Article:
Read page 385, `"No", Kivrin whispered, looking at the priest' ... `under the skin.'

While the future Oxford seemed rather unconvincing, this book is very convincing in its evocation of the Middle Ages. Unlike those around her, Kivrin knows what's going on. She can't stop the plague, but is able to bring some comfort to the desperate people around her.

The Anubis Gates

My second book is The Anubis Gates by Tim Powers.

This is the story of Brendan Doyle, a literary scholar, who is part of a party who travels back to Victorian London to hear a lecture by Coleridge. Doyle gets stranded. Despite his intimate knowledge of the period, he ends up as a beggar, on the run from both his colleagues and some local sorcerers who want to know what he knows about the future.

This is a great fantasy novel, that mixes in elements of horror, mystery, historical romance, and time-travel paradox. In a wonderfully convoluted plot, Doyle meets Old Kingdom Egyptian sorcerers, romantic poets, a werewolf, secret societies, grotesques inhabiting the London sewers, and of course himself.

Read page 170, final paragraph to penultimate paragraph on next page.

Read page 225, final paragraph for two paragraphs.

Things to consider?

  1. Would I have a big advantage simply by having grown up with a good diet and few childhood diseases. Would a modern person be significantly taller, fitter, stronger, quicker, and more intelligent than someone from a previous age? Of course it's always nice to think that, in a past age, even us wimps could be considered hunks, but would the difference really be that noticeable? Would that be a good thing, or would I be considered a freak (more than normal, I mean)?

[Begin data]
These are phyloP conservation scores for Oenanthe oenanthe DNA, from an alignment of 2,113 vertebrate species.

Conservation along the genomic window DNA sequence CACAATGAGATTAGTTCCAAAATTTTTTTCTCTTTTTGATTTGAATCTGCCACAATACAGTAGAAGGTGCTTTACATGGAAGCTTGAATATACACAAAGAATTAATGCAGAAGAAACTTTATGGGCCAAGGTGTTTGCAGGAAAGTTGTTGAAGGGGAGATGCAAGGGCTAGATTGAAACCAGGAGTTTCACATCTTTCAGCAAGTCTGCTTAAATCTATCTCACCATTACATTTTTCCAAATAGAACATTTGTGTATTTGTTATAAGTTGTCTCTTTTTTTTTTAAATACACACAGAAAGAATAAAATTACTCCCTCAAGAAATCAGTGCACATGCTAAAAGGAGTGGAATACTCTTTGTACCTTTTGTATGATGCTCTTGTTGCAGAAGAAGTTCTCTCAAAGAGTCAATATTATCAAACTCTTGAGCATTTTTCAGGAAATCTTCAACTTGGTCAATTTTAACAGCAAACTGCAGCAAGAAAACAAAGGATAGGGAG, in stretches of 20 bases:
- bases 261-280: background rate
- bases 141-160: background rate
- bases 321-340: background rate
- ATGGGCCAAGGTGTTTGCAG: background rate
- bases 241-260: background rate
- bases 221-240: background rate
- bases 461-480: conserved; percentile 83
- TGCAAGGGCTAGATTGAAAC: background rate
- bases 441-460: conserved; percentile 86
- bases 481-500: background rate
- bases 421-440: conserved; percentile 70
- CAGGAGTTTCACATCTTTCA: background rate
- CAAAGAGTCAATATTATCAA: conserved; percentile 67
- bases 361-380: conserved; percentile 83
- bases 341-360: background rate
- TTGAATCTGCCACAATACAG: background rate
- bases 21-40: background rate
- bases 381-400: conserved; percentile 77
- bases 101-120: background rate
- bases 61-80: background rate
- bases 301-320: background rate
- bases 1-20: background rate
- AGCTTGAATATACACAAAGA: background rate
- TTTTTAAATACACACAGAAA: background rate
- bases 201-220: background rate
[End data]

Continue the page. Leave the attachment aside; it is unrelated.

2. The further back I go, the more difficult language becomes, even if I stick to England. How easy would it be to pick up the language? How much did the contemps know about foreign languages? Could I pass myself off as an Romanian, pretending that my modern English was Romanian? Would I be locked up as a spy or hailed as an ambassador? Obviously Latin would be useful in Roman and post-Roman Europe, but would any modern languages help in deciphering what people say?
  3. Would a basic knowledge of modern science, medicine, and technology be useful? Germ theory, how to make a battery. Would I stand any chance of acquiring a patron if I expounded on atomic theory?
  4. Would a basic fore-knowledge of history help? Who won at Hastings, the stock market crash.

    Both of these are hindered by my lack of knowledge of specifics. (I doubt I'm alone in this.) If I knew the names of William's courtiers, maybe I could ingratiate myself with his party before Hastings. If I knew the precise date of the crash and which stocks plummeted when, I could sell short.

  5. There are plenty of practical skills that a contemp would have that I don't. I have never had to shoe a horse or light a fire without matches, though of course I could rely on the extensive knowledge of such things I've obtained from films and TV. (I'm fucked, aren't I?)
  6. What about cultural knowledge? Will I be burned at the stake because I can't remember what the 10th Commandment is? (Remember The Crucible?)